Movie Review: “A Walk Among the Tombstones”

Starring
Liam Neeson, Dan Stevens, David Harbour, Adam David Thompson
Director
Scott Frank

It’s not often that there’s a movie set at the turn of the millennium or a truly engaging film released during the limbo months between blockbuster seasons, but Scott Frank’s “A Walk Among the Tombstones” delivers on both counts.

Liam Neeson Stars as Matt Scudder, a former NYPD detective who used to have a very unhealthy habit of chasing booze with as much passion as he chased bad guys. The two intersected with tragic results when he took a booth at his favorite dive just as two thugs were robbing the place, blowing away the bartender in the process. What follows is a shootout that grabs you by the throat and leaves Scudder reexamining his life.

Flash forward to 1999, where we find a clean and sober Scudder. He’s traded in his police title (but still holds on to the badge) for a private eye shingle. Fresh out of an AA meeting, Scudder is approached by drug trafficker Kenny Kristo (Dan Stevens) whose wife was recently kidnapped and murdered. Scudder is a bit conflicted working with the yuppie junior drug kingpin, but forty grand helps ease his inner turmoil. Just as he’s had enough of Kristo and his business, a young girl (Danielle Rose Russell) is abducted by the kidnappers and Scudder goes all-in on finding them and making sure no one is taken again.

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Movie Review: “The Zero Theorem”

Starring
Christoph Waltz, Melanie Thierry, David Thewlis, Lucas Hedge, Matt Damon
Director
Terry Gilliam

As someone who’s been a disciple of all things Terry Gilliam for the better part of 30 years, it seems pretty obvious that his most innovative filmmaking days are probably behind him. Those of us that continue to return to his well keep our expectations firmly in check. We don’t expect mind blowing “Brazil”-level satirical explorations, or profound science fiction trips such as “12 Monkeys,” but we are happy to indulge our favorite mad uncle when he unveils something a little less groundbreaking, from somewhere in between, and that’s more or less what “The Zero Theorem” is.

Set in some nearby hazy nether-future – a grotesque exaggeration of our own reality – the film revolves around hypochondriacal misanthrope Qohen Leth (Christoph Waltz, looking like Bob Geldof after he shaved all his hair off in “The Wall”), a number-crunching programmer working for a soul-sucking mega-corporation called Mancom. He appears to be more than adept at his job, but awful at the rest of life. With virtually no social skills to speak of, Qohen (pronounced “Cohen”), when he isn’t at work, keeps himself holed up in a dilapidated mansion in a sketchy part of town, waiting for a mysterious phone call that he hopes will bring change. His sole desire is to be allowed to work from home, so he can be close to the phone and away from people.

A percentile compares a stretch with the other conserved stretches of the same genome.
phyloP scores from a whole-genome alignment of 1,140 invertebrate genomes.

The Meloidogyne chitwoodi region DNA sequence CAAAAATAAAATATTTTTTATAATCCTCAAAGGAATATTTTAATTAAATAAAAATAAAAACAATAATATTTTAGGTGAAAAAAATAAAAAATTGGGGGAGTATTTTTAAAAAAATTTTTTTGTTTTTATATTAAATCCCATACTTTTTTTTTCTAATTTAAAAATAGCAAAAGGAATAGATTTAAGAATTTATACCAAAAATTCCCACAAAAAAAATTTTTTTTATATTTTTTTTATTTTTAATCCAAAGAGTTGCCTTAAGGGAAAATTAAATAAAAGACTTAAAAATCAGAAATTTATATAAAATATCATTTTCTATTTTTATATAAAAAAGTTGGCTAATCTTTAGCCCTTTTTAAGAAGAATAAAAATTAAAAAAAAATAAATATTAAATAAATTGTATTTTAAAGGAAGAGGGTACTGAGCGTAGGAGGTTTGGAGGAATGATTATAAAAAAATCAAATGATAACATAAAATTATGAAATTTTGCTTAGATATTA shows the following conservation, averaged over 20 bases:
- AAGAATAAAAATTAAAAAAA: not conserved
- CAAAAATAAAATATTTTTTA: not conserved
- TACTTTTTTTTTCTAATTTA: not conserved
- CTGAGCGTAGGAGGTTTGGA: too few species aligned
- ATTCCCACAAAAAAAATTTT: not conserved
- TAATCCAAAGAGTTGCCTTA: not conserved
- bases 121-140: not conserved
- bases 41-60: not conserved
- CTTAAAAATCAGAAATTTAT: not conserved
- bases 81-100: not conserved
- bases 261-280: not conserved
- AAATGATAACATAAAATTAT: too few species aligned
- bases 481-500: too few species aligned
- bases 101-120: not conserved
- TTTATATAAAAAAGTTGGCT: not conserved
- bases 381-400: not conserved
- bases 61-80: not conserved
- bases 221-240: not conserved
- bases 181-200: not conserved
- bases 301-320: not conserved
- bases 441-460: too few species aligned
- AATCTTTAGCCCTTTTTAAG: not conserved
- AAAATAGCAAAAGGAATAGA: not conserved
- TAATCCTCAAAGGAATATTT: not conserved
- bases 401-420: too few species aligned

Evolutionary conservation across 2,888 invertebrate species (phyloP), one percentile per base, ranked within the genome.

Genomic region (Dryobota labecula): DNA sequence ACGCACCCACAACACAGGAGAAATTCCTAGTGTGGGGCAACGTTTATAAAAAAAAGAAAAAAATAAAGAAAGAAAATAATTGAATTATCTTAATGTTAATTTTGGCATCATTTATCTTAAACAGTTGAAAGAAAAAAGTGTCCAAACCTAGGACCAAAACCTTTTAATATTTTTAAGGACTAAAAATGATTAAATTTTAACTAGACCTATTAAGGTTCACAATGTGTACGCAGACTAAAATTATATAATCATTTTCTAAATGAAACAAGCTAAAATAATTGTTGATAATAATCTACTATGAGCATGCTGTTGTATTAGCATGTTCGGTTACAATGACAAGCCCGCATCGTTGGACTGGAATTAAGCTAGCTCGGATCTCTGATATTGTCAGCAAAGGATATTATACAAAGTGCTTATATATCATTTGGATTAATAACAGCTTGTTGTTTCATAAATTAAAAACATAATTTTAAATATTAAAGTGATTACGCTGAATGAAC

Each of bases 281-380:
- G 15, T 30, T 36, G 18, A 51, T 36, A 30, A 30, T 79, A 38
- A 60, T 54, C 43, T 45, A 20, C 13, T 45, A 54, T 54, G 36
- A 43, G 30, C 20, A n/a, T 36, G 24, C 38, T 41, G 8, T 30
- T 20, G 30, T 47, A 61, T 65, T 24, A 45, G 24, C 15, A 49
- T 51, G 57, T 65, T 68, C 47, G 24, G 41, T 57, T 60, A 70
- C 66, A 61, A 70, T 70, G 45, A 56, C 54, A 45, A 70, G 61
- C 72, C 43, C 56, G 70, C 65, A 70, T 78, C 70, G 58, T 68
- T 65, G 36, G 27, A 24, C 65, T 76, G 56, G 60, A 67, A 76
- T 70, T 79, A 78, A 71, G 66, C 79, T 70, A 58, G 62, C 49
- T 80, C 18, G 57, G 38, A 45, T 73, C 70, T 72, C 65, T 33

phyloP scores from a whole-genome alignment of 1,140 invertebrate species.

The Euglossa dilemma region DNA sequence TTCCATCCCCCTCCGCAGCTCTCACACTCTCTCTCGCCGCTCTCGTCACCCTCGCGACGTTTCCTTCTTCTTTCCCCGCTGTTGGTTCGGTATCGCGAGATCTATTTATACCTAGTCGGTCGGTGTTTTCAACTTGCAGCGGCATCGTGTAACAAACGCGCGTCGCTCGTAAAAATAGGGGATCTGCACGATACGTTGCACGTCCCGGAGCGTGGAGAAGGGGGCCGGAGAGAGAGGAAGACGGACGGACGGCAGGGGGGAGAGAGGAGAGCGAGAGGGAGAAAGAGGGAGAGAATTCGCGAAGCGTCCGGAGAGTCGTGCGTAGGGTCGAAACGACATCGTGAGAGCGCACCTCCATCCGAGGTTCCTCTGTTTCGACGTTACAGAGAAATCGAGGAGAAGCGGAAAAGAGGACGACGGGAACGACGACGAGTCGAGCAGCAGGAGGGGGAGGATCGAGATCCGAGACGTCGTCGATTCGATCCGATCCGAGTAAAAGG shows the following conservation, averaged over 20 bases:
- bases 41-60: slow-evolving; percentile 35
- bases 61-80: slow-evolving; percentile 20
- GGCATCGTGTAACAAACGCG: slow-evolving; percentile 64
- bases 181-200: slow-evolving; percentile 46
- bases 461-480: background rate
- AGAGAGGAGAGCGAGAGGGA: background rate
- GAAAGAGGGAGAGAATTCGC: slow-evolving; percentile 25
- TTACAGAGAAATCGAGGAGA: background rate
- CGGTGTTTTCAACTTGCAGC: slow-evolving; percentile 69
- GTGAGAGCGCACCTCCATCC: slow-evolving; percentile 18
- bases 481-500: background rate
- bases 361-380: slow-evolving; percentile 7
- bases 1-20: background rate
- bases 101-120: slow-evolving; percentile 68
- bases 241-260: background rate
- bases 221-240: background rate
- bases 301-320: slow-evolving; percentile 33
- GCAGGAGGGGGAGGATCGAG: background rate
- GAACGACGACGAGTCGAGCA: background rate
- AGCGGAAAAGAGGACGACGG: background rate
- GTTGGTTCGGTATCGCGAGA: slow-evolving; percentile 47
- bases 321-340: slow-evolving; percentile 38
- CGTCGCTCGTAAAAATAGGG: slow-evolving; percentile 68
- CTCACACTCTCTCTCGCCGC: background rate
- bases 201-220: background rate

He begrudgingly attends a party thrown by his obnoxious, clueless supervisor Joby (David Thewlis), where a chance encounter with Management (Matt Damon playing over 50) allows him to plead his case, only to seemingly fall on deaf ears. Later, he’s saved from choking by a comely partygoer named Bainsley (Mélanie Thierry). Curiously, not long after the party, his request to work from home is inexplicably granted, only there’s a catch: He must try to crack the zero theorem, a mathematical formula that when solved could reveal the meaning of life. To aid him in his work, Management sends his teenage son Bob (Lucas Hedges) to assist, and before long, Bainsley reappears as well.

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Movie Review: “The Drop”

Starring
Tom Hardy, James Gandolfini, Noomi Rapace, Matthias Schoenaerts
Director
Michaël R. Roskam

Though it comes with the undesirable label of being James Gandolfini’s final screen appearance, “The Drop” has all the makings of a dark horse awards contender. Adapted by esteemed crime writer Dennis Lehane from his short story “Animal Rescue,” the movie doesn’t have the same cynicism as past adaptions of the author’s work (“Mystic River,” “Gone Baby Gone”), but it’s a grimy little crime drama that harkens back to the great Sidney Lumet films of the 1970s. This is a movie that places mood and character above all else, and while that might not be everyone’s cup of tea, Michaël R. Roskam’s “The Drop” is a well-paced and expertly acted film that serves as a fitting end to one actor’s career and the exciting emergence of another.